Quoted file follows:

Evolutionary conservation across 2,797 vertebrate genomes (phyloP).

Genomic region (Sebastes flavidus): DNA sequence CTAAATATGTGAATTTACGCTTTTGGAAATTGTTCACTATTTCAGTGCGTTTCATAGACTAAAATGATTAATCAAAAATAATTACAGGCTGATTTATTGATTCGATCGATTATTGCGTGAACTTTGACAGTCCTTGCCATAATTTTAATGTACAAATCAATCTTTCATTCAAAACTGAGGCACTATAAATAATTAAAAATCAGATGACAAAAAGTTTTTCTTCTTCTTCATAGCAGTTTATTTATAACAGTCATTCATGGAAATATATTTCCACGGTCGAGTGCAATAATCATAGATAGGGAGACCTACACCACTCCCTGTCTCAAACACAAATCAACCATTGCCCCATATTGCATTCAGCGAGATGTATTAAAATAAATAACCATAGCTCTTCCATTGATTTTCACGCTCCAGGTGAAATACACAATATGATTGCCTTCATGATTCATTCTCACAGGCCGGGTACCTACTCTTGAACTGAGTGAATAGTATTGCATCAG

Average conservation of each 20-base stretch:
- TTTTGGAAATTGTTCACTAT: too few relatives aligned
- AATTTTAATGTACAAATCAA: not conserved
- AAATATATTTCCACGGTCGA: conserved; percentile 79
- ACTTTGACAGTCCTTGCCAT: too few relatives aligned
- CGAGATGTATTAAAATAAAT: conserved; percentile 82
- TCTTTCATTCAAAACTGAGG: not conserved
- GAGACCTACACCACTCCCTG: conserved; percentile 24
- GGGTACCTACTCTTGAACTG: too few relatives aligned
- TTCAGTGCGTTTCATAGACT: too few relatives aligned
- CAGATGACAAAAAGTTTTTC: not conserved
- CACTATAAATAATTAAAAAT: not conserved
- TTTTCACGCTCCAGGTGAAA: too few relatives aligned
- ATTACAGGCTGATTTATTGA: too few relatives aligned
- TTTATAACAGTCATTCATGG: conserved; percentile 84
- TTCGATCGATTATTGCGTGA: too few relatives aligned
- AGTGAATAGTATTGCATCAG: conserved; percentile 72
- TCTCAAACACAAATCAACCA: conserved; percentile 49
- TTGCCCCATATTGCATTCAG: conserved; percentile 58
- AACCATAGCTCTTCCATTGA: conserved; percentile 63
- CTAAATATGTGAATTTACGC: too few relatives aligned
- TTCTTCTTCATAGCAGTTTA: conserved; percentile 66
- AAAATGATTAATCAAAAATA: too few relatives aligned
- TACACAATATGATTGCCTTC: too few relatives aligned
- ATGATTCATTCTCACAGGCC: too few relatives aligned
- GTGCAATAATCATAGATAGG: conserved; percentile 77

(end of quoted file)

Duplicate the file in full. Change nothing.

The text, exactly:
Evolutionary conservation across 2,797 vertebrate genomes (phyloP).

Genomic region (Sebastes flavidus): DNA sequence CTAAATATGTGAATTTACGCTTTTGGAAATTGTTCACTATTTCAGTGCGTTTCATAGACTAAAATGATTAATCAAAAATAATTACAGGCTGATTTATTGATTCGATCGATTATTGCGTGAACTTTGACAGTCCTTGCCATAATTTTAATGTACAAATCAATCTTTCATTCAAAACTGAGGCACTATAAATAATTAAAAATCAGATGACAAAAAGTTTTTCTTCTTCTTCATAGCAGTTTATTTATAACAGTCATTCATGGAAATATATTTCCACGGTCGAGTGCAATAATCATAGATAGGGAGACCTACACCACTCCCTGTCTCAAACACAAATCAACCATTGCCCCATATTGCATTCAGCGAGATGTATTAAAATAAATAACCATAGCTCTTCCATTGATTTTCACGCTCCAGGTGAAATACACAATATGATTGCCTTCATGATTCATTCTCACAGGCCGGGTACCTACTCTTGAACTGAGTGAATAGTATTGCATCAG

Average conservation of each 20-base stretch:
- TTTTGGAAATTGTTCACTAT: too few relatives aligned
- AATTTTAATGTACAAATCAA: not conserved
- AAATATATTTCCACGGTCGA: conserved; percentile 79
- ACTTTGACAGTCCTTGCCAT: too few relatives aligned
- CGAGATGTATTAAAATAAAT: conserved; percentile 82
- TCTTTCATTCAAAACTGAGG: not conserved
- GAGACCTACACCACTCCCTG: conserved; percentile 24
- GGGTACCTACTCTTGAACTG: too few relatives aligned
- TTCAGTGCGTTTCATAGACT: too few relatives aligned
- CAGATGACAAAAAGTTTTTC: not conserved
- CACTATAAATAATTAAAAAT: not conserved
- TTTTCACGCTCCAGGTGAAA: too few relatives aligned
- ATTACAGGCTGATTTATTGA: too few relatives aligned
- TTTATAACAGTCATTCATGG: conserved; percentile 84
- TTCGATCGATTATTGCGTGA: too few relatives aligned
- AGTGAATAGTATTGCATCAG: conserved; percentile 72
- TCTCAAACACAAATCAACCA: conserved; percentile 49
- TTGCCCCATATTGCATTCAG: conserved; percentile 58
- AACCATAGCTCTTCCATTGA: conserved; percentile 63
- CTAAATATGTGAATTTACGC: too few relatives aligned
- TTCTTCTTCATAGCAGTTTA: conserved; percentile 66
- AAAATGATTAATCAAAAATA: too few relatives aligned
- TACACAATATGATTGCCTTC: too few relatives aligned
- ATGATTCATTCTCACAGGCC: too few relatives aligned
- GTGCAATAATCATAGATAGG: conserved; percentile 77